Mapping China’s Latest Supercity
Introducing the Yangtze Delta Super-Economic Region.
SHANGHAI -- Move over, Beijing -- and watch out, BosWash. Just weeks after national economic planners declared they would build the area around China's capital into a 100-million strong megacity, researchers at the Chinese Academy of Social Sciences (CASS) are arguing that another superlative cluster is emerging around Shanghai, which could one day rival the largest and richest conurbations in the world, including BosWash, the theoretical conurbation running from the U.S. capital to the northeastern intellectual stalwart.
SHANGHAI — Move over, Beijing — and watch out, BosWash. Just weeks after national economic planners declared they would build the area around China’s capital into a 100-million strong megacity, researchers at the Chinese Academy of Social Sciences (CASS) are arguing that another superlative cluster is emerging around Shanghai, which could one day rival the largest and richest conurbations in the world, including BosWash, the theoretical conurbation running from the U.S. capital to the northeastern intellectual stalwart.
A featured article in CASS’ latest Blue Book of Urban Competitiveness, published May 2014, coined the term “Yangtze Delta Super-Economic Region,” which includes China’s largest city of Shanghai as well as the neighboring provinces of Jiangsu, Zhejiang, and Anhui. Here’s how it looks, relative to China’s landmass (click on any image to enlarge):
The super-region is roughly the same size as Germany or Montana, covers 40 medium to large cities, houses about 212 million people, and accounts for about a quarter of China’s economic output with only 3.6 per cent of the country’s land area. It sounds impressive, but the authors caution that it remains a work in progress.
Strictly speaking, the term Yangtze Delta refers to the lands around the lower reaches of the Yangtze River, but in practice it is synonymous with the ever-expanding region of economic dynamism in Eastern China that has benefited from being in Shanghai’s tailwind. The authors show how over two decades the Delta has expanded from a narrow belt of cities abutting Shanghai to a larger region that encompasses some of China’s leading second-tier cities, including Suzhou, Hangzhou, Nanjing, and Ningbo. The proposed super region can be read as a call to ensure that the Yangtze Delta’s momentum continues to fan outward from its current “core” and spreads its good fortune to rural parts and smaller cities of the region.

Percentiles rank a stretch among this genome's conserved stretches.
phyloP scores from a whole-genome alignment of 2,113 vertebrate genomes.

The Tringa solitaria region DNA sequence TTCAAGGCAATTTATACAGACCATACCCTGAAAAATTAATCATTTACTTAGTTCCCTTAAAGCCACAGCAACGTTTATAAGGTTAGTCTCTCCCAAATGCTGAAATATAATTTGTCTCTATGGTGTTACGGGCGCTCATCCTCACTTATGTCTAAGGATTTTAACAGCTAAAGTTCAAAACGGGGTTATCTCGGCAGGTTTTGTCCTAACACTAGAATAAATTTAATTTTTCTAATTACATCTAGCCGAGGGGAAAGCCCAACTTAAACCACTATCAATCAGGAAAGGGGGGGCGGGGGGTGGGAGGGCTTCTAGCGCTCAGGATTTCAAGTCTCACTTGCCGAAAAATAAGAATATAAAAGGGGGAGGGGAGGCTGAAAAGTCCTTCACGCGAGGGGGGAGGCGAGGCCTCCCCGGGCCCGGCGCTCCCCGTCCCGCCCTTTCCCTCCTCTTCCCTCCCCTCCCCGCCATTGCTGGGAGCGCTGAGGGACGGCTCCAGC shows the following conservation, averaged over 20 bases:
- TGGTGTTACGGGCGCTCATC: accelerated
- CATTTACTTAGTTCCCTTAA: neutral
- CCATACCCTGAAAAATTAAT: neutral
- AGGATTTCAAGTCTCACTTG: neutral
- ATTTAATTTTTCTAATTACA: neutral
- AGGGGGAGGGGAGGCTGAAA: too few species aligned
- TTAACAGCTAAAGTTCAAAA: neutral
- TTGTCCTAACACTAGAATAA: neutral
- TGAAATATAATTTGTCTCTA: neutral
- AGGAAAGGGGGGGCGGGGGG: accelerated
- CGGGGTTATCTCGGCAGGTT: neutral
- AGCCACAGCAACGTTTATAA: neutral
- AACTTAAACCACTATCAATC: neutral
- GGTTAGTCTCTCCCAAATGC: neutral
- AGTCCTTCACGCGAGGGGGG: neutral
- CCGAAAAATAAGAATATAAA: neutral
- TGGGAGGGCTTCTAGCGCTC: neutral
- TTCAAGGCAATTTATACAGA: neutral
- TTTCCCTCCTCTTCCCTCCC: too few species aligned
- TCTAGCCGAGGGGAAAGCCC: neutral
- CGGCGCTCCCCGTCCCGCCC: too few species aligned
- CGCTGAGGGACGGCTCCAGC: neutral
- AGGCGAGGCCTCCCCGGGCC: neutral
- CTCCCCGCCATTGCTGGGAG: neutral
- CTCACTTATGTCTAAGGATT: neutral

The essay argues that the integration process is already underway. Transport infrastructure has played and will continue to play a crucial role, with highways, bridges, and high-speed rail steadily growing the roster of cities that are within two-hours’ travel time of Shanghai — considered a prerequisite for sharing in the core area’s sphere of economic influence. According to the CASS report, by 2020 almost every city in the super-region’s three provinces will be linked into this “two-hour economic circle.” Meanwhile, the authors show that in terms of transport access and integration of markets and industries, the super-region’s core and outer areas have already begun to coalesce into a single unit, after decades of growing apart as Shanghai and other coastal cities split off from the pack.
Statistics and infrastructure ambitions aside, it remains clear that the Yangtze Delta’s existing “core” area has a huge head start over the rest of the super-region. Northern Zhejiang province and southern Jiangsu province together constitute one of China’s richest and most urbanized regions, which together with Shanghai account for about 70 percent of the super-region’s current GDP all by themselves. Meanwhile, Chinese people regularly equate Anhui Province with rural poverty, and official statistics show that incomes in most of Anhui and northern Jiangsu are below the national average. Here’s the relative size of the rich core to the entire super-region:
CASS acknowledges there are challenges to the super-region realizing its goals, including the gravitational pull of core cities like Shanghai while development potential in outer cities goes untapped. The researchers raise concerns about a lack of long-term strategy for fostering the region’s integration, including local protectionism. Addressing these problems will be key to remaking this area into a unified regional powerhouse, rather than the lopsided marriage of a prosperous core and under-developed rump that it resembles today.
The essay claims that in the 21st century, competition between nations will increasingly be settled with contests between their leading cities and city clusters. With this in mind, the authors argue that whatever its growing pains, the Yangtze Delta super-region is the only part of China advanced enough to eventually go toe-to-toe with other global city regions like the U.S. Eastern seaboard and Japan’s Tokyo-Osaka conurbation. If China’s development mandarins can successfully eliminate barriers to the country’s regional development, the Yangtze super region may some day give BosWash a run for its money.
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